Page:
Rhinegold

Chris Garrard

We can’t afford to have BP-branded classical music in the 2020s

9:00, 8th September 2016

The Pulitzer-prize winning composer John Luther Adams once wrote that ‘art expresses our belief that there will be a future for humanity’. The question is, can that belief still stand when art is forced to share the stage with a company that puts the future at risk? In the 14th consecutive hottest month on record, the Royal Opera House, the British Museum, the National Portrait Gallery and the Royal Shakespeare Company have done exactly that by deciding to renew their sponsorship deals with BP for a further five years. If these deals go ahead as planned, it means that these iconic arts institutions will be promoting BP well into the 2020s, at a time when society should be cutting its ties to fossil fuels.

‘Saying no to BP shouldn’t be difficult – Chris Garrard
‘Saying no to BP shouldn’t be difficult – Chris Garrard

When the new sponsorship deals were announced, Royal Opera House director Alex Beard didn’t mention BP’s dodgy ethics or its role in driving climate change. Instead he focused on BP’s supposed ‘long-term support’ for arts and culture. But if the money from BP’s last deal were divided equally between the four cultural institutions it sponsored, then that money would have covered just 0.5% of the Royal Opera House budget. And now, BP has cut the amount it is paying in sponsorship by 25%. It will now amount to, on average, just £375,000 per institution per year, and BP has blamed this cutback on the low oil price. It’s a particularly weak argument, as just months ago it gave its CEO, Bob Dudley, a 20% pay rise of £14m.

BP is a particularly out-of-place partner for the Royal Opera House as it has co-hosted the ‘Culture Change’ programme on sustainability, its director recently signed up to the ‘Creative Climate Coalition’ – pledging to ‘speak out and up’ on climate issues – and he added his name to a letter calling for a strong deal at the UN Climate Conference in Paris. Also, during last year’s season of BP-sponsored ‘Big Screens’, 75 composers and music academics, including John Luther Adams, Simon Holt and Paul Griffiths, called on the Royal Opera House to cut its ties to BP. In a letter to the Guardian, they highlighted how ‘BP’s core business activities and political lobbying are actively pushing us towards a future with a global temperature increase well in excess of 2C.’

A report recently published by the campaign group, Art Not Oil, has also revealed how BP has used its arts sponsorships to further its strategic business plans in an explicit way, from networking with representatives of rights abusing governments to interfering in decisions about programming and content. It was uncomfortable reading both for BP and the institutions it sponsors. Since then, BP’s group regional vice-president Peter Mather has conceded that ‘When there is an option, naturally we are going to try to match a particular exhibition with somewhere we have an interest.’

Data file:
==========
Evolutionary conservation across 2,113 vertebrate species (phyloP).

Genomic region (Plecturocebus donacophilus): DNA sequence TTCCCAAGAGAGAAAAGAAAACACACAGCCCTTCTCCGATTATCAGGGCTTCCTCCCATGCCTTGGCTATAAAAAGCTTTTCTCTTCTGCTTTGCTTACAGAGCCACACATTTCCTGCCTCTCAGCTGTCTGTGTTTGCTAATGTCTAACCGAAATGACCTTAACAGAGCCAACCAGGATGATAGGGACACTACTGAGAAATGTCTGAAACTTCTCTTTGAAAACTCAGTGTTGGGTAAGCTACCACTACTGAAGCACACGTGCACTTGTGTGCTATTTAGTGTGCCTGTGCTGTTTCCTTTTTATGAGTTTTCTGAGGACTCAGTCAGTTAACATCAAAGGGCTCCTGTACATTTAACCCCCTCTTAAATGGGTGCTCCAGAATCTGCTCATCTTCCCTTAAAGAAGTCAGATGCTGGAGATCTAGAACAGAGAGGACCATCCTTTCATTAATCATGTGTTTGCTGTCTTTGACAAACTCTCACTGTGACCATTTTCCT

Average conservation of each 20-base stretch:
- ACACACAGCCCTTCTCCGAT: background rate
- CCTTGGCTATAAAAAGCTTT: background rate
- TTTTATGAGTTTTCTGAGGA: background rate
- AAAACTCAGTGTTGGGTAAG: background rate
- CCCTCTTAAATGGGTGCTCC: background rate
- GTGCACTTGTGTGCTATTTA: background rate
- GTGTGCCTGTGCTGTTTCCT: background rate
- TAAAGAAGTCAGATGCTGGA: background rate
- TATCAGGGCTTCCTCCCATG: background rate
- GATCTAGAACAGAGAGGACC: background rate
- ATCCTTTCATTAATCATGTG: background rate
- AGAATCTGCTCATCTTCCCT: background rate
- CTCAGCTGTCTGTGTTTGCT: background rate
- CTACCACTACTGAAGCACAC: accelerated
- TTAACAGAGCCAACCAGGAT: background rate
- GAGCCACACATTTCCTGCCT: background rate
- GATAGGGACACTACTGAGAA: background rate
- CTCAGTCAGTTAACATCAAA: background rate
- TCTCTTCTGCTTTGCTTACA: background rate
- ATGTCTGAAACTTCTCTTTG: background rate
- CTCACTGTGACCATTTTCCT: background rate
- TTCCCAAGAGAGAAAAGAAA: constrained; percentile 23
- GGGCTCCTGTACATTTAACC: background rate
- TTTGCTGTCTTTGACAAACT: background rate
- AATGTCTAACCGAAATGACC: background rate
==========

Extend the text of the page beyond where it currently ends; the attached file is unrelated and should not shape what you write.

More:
BP's cultural sponsorship cover NEWAt a time when oil sponsorship of the arts is so controversial, it was particularly out of touch for the BBC to allow BP to have the back cover of this year’s official Proms Guide to advertise its sponsorship deals. When asked to comment directly, the BBC Proms team gave little insight: ‘The advertisements included in the Proms Guide and concert programmes are within BBC guidelines and the revenue raised supports the BBC Proms festival.’ The advert shows a picture of a young girl in Tate Britain gazing up at a painting in awe, overlaid with the letters ‘OMG’ and a BP logo. Bizarrely, it promotes BP’s sponsorship of Tate, a 26-year deal that will be dropped next year following sustained protests from arts activists.

In those spaces where the BBC has judged that commercial interests may creep in, the taxpayer should feel that there is a form of accountability and ethical scrutiny in place. There is a significant difference between an advert for a music performance college and an oil company that has faced record criminal fines after being found grossly negligent in relation to one of the world’s largest and most damaging oil spills.

Saying no to BP shouldn’t be difficult as classical music has successfully cut its ties to big oil in the past. In 2014, Shell’s sponsorship of the Southbank Centre’s Shell Classic International concert series came to an end following a campaign of choral protests at the Royal Festival Hall and criticism from respected artists and performers. The concert series has continued under a new name but the standard of performers and programmes has remained high. And just a few months ago, it was announced that BP’s 34-year sponsorship of Edinburgh International Festival would come to an end after top performers spoke out during last year’s festival.

Like the National Portrait Gallery or the British Museum, the BBC made an ethical choice in taking BP’s money, a decision that it should be accountable to. And meanwhile, the campaign against BP’s sponsorship of the arts isn’t going away. Just days after the new BP sponsorship deals were announced, more than 200 artists, scientists and campaigners signed a letter in the Times calling for them to be dropped, with composers Matthew Herbert and Maja Ratkje among them. With protests set to escalate and BP becoming more controversial as the impacts of climate change are felt, it’s time the Royal Opera House – and the BBC – stopped giving BP the cover it so desperately needs to keep drilling.

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